Today's trip back towards Edinburgh began at 9am with the promise of lots of stops to make up for what we had missed out on seeing on route up to Skye.

{Early morning in Portree}

Our final stop on Skye was at Sligachan Bridge, situated near the Cuillins mountain range. As always on this tour our guide was eager to tell us the stories of the places we were visiting, and here at Sligachan not only can you gain eternal beauty by placing your face in the water (spoiler alert – I did not feel that comfortable with lying down and putting my face in a fast flowing river - so your stuck with ugly me) but also you can take part in the Glamaig Hill Race.
The Glamaig Hill race is an annual event where athletes race from the hotel bar up to the top of the hill and back. This event commemorates Harkabir Thapa, who in 1899 ran this course in 75 minutes with bare feet.

{Top - bottom; Sligachan Bridge, Glamaig Hill, Rainbow}
Weirdly, none of us thought this was something we wanted to try ourselves so we bid farewell to Skye and began our journey back to Edinburgh.

Our first stop on our Highlands tour was Eilean Donan Castle, one of Scotland's most iconic castles. Unfortunately we didn't have time to go into the castle but just from where we were it looked stunning, so obviously I'll be making sure I visit it properly soon.

 {Eilean Donan Castle}

Highland quick stop number two was a view point along the loch overlooking The Five Sisters mountain range.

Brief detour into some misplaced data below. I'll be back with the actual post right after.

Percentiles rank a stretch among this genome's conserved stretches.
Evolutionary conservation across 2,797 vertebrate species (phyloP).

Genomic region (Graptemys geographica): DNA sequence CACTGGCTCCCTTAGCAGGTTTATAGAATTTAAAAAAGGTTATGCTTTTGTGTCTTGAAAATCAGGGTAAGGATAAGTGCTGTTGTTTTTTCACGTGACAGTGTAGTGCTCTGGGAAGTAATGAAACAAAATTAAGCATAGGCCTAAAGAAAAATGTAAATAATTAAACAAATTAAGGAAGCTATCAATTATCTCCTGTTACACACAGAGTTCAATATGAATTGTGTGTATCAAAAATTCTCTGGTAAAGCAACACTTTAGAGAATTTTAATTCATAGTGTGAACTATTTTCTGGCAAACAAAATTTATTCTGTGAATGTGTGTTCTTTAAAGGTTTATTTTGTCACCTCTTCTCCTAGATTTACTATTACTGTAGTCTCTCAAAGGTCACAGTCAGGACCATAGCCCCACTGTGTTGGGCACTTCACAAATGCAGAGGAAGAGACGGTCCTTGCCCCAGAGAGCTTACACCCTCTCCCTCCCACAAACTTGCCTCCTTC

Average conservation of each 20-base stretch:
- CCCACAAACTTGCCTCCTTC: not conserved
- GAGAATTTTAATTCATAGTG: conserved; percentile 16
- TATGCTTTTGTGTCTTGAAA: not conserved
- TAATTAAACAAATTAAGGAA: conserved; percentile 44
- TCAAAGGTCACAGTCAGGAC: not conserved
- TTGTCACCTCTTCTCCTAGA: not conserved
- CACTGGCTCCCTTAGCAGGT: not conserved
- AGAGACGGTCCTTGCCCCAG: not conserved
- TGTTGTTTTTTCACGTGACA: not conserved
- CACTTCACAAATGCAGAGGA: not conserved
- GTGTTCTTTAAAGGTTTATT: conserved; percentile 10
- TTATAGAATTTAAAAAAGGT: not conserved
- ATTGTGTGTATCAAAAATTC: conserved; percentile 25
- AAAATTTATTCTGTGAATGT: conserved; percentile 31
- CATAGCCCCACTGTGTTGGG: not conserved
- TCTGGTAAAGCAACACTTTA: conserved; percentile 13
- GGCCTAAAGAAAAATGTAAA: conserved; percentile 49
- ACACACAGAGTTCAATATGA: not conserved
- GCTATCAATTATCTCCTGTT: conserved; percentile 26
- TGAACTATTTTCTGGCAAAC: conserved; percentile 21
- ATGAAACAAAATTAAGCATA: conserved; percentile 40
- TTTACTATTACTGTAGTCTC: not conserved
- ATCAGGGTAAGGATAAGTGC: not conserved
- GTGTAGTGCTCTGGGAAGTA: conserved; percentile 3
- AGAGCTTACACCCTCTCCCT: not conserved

{The 5 Sisters}

Next we had lunch with Nessie! Stopping at Fort Augustus for an hour and a half for lunch meant that we had a chance to cruise on Loch Ness (whoop whoop – monster hunting!). So we had a quick look around we boarded our Cruise Loch Ness boat for a scenic, hour long trip out into the black waters (£14.50 per adult).
While aboard the focus wasn't all on the monster but on the nature that surrounds you on the loch, both up on the hills and underneath the boat. We saw wild goats, and learnt about the history, and mysteries of the Loch and got to see some pretty cool sonar equipment.

{Top two; Out on Loch Ness, above; Wild Goats}

I will 100% be taking another tour with these guys on my return and I saw Nessie, sort of.

Swapping our boat for our coach we headed back off towards Ben Nevis and Glen Coe.
For incredible views of The Nevis mountain range we stopped at the Commando Memorial at Spean Bridge The memorial commemorates the British Commandos from WWII and nearby The Area of Remembrance commemorates lives lost in more recent conflicts. It is the perfect place to stop and reflect.

{Top - Bottom; Panoramic, Commando Memorial, Nevis Mountain range}

Now I didn't start my day thinking I'd be walking in a 420 Million year old Supervolcano, but that is where I ended up. We stopped at Glen Coe and all our driver left us to take a short walk up to the next car park. We walked down to the main path and along for about 30 minutes before climbing up to the minibus. It was pretty freaking incredible, I mean who wouldn't be happy walking though here!